Inspiration: Hilton Lijun

HIlton LijunIt’s been a while since I’ve posted an inspirational video, and while I’ve kept accumulating links, I also realised it was pretty much the same people, so I was waiting to find something different that caught my eye.

I was introduced to Hilton’s video by my friend Mia, and I really enjoyed what I saw, not just because of the beautiful technique, but because I could see passion and emotion in his dancing, when a lot of Tribal Fusion dancers go for the poker-face approach. It should be obvious by now that I have a soft spot for male belly dancers, but I really, really enjoyed this video, and I think it’s well worth a watch.

90 day Belly Dance Challenge

Andalee, of “Belly Dance at Any Size”, has started a 90 day challenge. The rules are simple:

  • Dance every day for 90 days consecutively, each session should be at least 5 minutes.
  • Set a goal for what you want to accomplish by the end of 90 days.
  • Track each day in the progress tracker.
  • Write about it once a week.

With the summer season looming, and performances also looking, it’s a good idea to increase practice frequency. I like that you can count small breaks, as usually I really can’t do much more than 15 minutes at a time without some interruption. But I am trying to establish 15 minute breaks every hour or so while working, and my goal is to fill at least one or two of those breaks every day with dance practice. Also, they do say that you need 4-6 weeks to establish a habit, so I’m going to give it a go, and hopefully by the time it finishes, I’ll have establish a good level of work/dancing balance, and should have also had time to practice independently for my own goals.

You can find more about this challenge on Andalee website, here.

ATS Official Book, FINALLY!

American Tribal Style Classic vol1 book coverYes, I haven’t updated in over a month. Bad girl, no biscuit. Been doing a few things, and will post about it soon, I promise. However, what I wanted to share today is sort of time sensitive.

Carolena Nericcio-Bohlman and Kristine L. Adams have finally released the first volume of their American Tribal Style series books. And luckily, they’ve embraced the new formats, so it is available as an epub, and as print-on-demand, which means that the shipping charges are *reasonable*. So far so good, but what’s the hurry? Well, if you’ve got an account with Lulu (the publisher), they’ve released 20% discount coupons earlier today, which means you can get the book with a considerable discount, and yes, this is valid for the e-book version too.

The e-book version is not only economical, but also, at least for me, easier to access and take along… I could have a copy on my phone when going to class in case there are questions. I could read it on the train, and I won’t need to worry about carrying around a heavy book, or reading in bed until it falls on my head. Lulu sells it as an epub, but if you use the popular Amazon Kindle, it can be converted using programs like Calibre. Kindle’s MOBI format doesn’t allow for colour images, and there’s plenty in the book, but you’ll still see them in greyscale, so the e-book is a great choice.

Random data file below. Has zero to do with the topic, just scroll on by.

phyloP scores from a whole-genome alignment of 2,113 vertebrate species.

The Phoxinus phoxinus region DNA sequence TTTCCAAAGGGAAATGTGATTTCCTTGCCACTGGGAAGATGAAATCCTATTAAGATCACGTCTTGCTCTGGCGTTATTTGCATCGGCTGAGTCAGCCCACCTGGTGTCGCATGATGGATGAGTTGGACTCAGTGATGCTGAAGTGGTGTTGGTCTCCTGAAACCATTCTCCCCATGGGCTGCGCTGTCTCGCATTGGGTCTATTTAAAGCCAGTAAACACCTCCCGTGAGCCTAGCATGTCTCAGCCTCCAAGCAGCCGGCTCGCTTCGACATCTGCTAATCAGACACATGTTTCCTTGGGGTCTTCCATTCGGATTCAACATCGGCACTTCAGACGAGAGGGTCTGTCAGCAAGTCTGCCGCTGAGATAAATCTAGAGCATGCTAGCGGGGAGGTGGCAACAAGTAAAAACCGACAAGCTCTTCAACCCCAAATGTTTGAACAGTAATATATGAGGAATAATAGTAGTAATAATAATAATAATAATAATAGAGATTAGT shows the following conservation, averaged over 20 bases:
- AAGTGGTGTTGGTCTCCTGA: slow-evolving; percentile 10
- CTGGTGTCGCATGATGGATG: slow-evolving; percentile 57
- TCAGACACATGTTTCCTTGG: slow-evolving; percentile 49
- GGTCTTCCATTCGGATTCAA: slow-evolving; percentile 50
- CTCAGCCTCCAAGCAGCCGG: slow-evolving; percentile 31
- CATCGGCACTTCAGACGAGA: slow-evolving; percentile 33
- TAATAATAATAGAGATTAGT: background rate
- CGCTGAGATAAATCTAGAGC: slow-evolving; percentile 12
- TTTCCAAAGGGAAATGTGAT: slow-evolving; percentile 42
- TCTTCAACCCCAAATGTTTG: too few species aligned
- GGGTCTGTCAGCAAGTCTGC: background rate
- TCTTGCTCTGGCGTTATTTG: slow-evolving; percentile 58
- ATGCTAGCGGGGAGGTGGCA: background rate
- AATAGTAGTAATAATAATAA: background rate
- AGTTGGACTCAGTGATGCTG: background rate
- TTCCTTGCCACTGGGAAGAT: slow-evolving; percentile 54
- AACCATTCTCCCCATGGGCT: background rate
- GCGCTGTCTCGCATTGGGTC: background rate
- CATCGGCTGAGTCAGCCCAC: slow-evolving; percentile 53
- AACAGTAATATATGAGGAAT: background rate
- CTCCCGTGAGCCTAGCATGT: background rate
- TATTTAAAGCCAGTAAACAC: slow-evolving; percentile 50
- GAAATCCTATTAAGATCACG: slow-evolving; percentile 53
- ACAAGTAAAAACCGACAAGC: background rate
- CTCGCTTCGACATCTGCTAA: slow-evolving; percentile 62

Will this book “teach” you ATS? No. This book was obviously planned as a companion to each of the ATS DVD volumes (they are now on #9) and should go as a companion either for regular classes or DVD training. By all means, get it if you want to take a closer look at what it is about, but don’t expect just this to be usable as your sole “teacher”. Some things you can sort of figure out, but some, like the Lotus Hand, hardly make any sense through a written description.

The *one* downside I can see is that the book is disappointingly short, coming just at 49 pages, and covering just *some* of the foundation steps that are covered on a 6-week ATS course. The printed book lists 68 pages, which is 18 more than the e-book, but I won’t have access to a printed version for a while to compare, so for the time being, my comment about the length stands. Most glaring omissions are the Circle Step and Hand Floreos, and there doesn’t seem to be any word on zills or formations. So basically they’ve stuck to what is covered in the original Vol.1 DVD. To be honest with you, more ground is covered in Carolena’s earlier book, The Art of Belly Dance, but it has now been out of print for quite a while, and fetching ridiculous prices, so this is a good alternative. Personally, I wish the book covered the “Classic” ATS taught in Levels 1-2, with far more information, regardless of how the DVDs are organised, but I understand why they decided to organise things this way.

So, the million dollar question… should you get it? Depends. If you

  • are thinking of (or already) teaching ATS
  • are already learning ATS and want to have some things in writing to complement your class
  • are already learning another ITS or Tribal style

then the answer is probably yes. I would, however, go for the e-book version, both for cost and convenience’ sake. If, however, you

  • do Cabaret/Egyptian, and want to find out what the fuss about Tribal is about
  • like the idea of belly dancing but don’t know where to start
  • have specific requirements (i.e. health concerns, joint issues, etc)
  • are a “show me, don’t tell me” person

you will be much better served heading towards a class to have a teacher guide you.
You can get the American Tribal Style Classic: Vol. 1 from Lulu

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